Gilman to Surge into Parks' Place at Public in Spring

News   Gilman to Surge into Parks' Place at Public in Spring Rebecca Gilman's Blue Surge, which played the Goodman Theatre last summer, has been added to the Public Theater's spring roster, pushing the formerly announced Suzan-Lori Parks work Fuckin' A to the 2002-03 season. No cast or specific dates have been attached to the Gilman play.

Rebecca Gilman's Blue Surge, which played the Goodman Theatre last summer, has been added to the Public Theater's spring roster, pushing the formerly announced Suzan-Lori Parks work Fuckin' A to the 2002-03 season. No cast or specific dates have been attached to the Gilman play.

Parks' Fuckin' A was to have been the final production of the 2001-02 Public season, though dates for the production were never nailed down. Parks is a hot property for the Public right now. With Topdog/Underdog, she is experiencing her biggest success to date. The play ran at the Public last summer to general acclaim. Plans to transfer it to Broadway finally bore fruit last month when it was announced Topdog would land at the Ambassador Theatre in March. The likely stars are Jeffrey Wright and the rap star Mos Def. George C. Wolfe directs. The show will join another Public-to-Broadway transfer: Elaine Stritch at Liberty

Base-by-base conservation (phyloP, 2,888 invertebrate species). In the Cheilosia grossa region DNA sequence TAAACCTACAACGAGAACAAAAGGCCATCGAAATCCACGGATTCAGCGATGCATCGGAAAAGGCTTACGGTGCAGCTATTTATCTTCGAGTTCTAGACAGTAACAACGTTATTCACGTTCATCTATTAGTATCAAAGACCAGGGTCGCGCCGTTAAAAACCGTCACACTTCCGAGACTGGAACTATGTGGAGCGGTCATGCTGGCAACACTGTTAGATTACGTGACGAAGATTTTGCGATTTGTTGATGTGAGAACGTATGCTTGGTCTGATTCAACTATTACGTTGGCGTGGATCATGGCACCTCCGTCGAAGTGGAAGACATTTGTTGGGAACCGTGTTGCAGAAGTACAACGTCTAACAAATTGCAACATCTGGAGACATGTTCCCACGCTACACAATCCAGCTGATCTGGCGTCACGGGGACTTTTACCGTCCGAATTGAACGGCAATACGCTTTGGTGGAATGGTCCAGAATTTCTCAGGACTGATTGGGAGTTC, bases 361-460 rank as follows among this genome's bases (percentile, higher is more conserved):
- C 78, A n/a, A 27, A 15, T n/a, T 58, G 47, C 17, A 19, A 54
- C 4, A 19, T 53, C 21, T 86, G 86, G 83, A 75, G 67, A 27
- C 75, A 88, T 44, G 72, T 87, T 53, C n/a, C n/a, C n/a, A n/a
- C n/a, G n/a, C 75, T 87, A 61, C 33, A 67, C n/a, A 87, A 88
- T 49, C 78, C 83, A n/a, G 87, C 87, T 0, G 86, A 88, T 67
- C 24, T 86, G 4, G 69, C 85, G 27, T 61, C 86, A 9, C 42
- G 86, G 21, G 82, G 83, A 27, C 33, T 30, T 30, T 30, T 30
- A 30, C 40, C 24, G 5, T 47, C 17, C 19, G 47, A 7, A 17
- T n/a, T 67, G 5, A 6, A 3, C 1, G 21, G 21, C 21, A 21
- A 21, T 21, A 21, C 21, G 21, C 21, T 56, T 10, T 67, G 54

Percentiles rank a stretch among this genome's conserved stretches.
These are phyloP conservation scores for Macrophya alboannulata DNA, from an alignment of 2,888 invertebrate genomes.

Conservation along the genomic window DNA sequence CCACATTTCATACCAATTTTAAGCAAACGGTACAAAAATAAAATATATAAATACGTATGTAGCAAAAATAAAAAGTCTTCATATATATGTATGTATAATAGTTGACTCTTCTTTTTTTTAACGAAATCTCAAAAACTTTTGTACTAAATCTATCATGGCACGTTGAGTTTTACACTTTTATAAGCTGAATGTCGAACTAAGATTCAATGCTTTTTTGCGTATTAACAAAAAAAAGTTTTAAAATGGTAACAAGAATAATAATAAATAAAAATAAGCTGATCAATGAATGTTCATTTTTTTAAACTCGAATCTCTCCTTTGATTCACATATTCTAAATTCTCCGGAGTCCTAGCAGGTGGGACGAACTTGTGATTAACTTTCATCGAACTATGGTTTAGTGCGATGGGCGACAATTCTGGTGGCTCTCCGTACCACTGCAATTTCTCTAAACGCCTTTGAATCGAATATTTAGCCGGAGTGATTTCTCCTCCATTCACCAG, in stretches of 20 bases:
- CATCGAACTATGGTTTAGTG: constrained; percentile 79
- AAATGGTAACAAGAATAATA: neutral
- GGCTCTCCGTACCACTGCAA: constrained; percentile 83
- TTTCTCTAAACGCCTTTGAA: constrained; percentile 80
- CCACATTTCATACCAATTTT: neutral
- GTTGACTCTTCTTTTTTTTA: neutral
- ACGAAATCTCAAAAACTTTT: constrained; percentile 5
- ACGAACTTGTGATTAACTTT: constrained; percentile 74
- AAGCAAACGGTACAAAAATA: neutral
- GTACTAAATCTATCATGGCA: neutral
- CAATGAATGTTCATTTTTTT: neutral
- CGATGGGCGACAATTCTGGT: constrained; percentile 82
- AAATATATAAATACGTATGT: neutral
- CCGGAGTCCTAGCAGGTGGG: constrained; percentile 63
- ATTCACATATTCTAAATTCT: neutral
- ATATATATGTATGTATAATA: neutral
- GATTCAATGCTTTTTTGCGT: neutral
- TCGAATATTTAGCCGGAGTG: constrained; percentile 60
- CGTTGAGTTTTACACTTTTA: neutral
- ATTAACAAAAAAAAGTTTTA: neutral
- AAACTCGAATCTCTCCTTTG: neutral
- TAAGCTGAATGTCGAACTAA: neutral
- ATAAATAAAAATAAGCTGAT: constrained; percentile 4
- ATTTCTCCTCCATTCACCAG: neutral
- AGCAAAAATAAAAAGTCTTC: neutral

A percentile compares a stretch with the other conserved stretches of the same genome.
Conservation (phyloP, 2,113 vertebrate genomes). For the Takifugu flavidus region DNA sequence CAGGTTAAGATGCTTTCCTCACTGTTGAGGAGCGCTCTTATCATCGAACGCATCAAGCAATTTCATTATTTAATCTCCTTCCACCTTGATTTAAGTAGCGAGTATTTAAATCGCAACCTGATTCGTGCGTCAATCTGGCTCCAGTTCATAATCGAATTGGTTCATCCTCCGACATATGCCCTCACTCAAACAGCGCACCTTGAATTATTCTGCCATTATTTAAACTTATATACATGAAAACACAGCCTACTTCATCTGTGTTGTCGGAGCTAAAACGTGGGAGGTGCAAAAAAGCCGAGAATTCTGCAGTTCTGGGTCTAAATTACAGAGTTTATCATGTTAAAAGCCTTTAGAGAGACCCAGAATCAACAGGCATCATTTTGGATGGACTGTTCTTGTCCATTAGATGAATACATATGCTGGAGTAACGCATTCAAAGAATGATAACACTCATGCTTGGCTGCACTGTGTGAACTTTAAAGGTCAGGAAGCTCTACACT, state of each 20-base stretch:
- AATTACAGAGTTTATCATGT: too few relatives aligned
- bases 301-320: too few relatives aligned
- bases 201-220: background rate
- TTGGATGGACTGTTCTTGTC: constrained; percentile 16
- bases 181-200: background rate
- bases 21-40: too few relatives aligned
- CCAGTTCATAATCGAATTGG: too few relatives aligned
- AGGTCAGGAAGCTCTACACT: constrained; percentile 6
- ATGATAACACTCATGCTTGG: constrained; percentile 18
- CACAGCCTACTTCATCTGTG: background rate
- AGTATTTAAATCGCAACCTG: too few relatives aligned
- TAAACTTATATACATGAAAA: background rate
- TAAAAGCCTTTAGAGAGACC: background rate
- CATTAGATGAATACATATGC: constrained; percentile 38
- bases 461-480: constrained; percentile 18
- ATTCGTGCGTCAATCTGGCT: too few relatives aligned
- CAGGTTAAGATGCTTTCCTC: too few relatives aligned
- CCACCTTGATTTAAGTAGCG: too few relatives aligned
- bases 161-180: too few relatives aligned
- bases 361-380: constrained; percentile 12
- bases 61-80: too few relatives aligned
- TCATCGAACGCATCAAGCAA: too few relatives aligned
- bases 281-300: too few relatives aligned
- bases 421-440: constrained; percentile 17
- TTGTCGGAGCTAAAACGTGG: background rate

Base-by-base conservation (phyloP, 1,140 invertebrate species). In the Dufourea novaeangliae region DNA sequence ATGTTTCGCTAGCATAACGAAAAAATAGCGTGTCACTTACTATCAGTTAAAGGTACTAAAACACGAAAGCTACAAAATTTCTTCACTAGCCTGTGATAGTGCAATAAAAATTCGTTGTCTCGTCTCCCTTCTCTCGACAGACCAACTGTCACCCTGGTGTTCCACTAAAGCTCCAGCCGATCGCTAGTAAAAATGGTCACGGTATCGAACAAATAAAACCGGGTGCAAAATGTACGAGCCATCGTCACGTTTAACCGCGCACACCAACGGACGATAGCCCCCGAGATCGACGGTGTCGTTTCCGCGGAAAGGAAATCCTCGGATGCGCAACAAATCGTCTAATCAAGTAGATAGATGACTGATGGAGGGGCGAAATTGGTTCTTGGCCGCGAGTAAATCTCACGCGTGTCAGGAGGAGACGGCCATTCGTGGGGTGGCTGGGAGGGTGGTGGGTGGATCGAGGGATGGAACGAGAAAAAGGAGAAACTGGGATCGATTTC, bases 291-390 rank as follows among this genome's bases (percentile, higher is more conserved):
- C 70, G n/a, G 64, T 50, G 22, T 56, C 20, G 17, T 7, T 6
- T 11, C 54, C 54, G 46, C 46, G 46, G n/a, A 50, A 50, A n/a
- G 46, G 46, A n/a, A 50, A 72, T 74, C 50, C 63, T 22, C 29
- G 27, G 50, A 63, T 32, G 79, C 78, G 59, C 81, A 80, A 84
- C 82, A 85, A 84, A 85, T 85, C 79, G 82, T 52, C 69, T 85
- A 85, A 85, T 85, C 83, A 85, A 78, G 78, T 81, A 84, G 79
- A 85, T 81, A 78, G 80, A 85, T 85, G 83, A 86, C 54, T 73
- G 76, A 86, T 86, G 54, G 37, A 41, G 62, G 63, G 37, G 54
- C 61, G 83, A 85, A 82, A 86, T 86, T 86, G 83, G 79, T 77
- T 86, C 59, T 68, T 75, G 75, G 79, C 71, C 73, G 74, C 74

Blue Surge was staged by Goodman artistic director Robert Falls at the Albert Ivar Goodman Theatre, from June 29 to Aug. 5, 2001. The punning title of Blue Surge (blue serge is a type of suit, once a staple of every man's closet) ostensibly refers to two underground policeman in the drama, who arrest two "massage parlor workers" in a small Midwestern town. During the interrogation of the suspects, however, the four discover they went to high school together and associated with the same group of people. The ensuing revelations cause one of the cops to question his role in the arrest.

Robert Falls, who won a Tony for Death of a Saleman, will direct the show again at the Public.

Since Gilman debuted in New York with Spinning Into Butter at Lincoln Center Theater, her work has rarely been absent from Gotham stages. Subsequent productions include Boy Gets Girl at Manhattan Theatre Club and The Glory of Living at MCC. —By Robert Simonson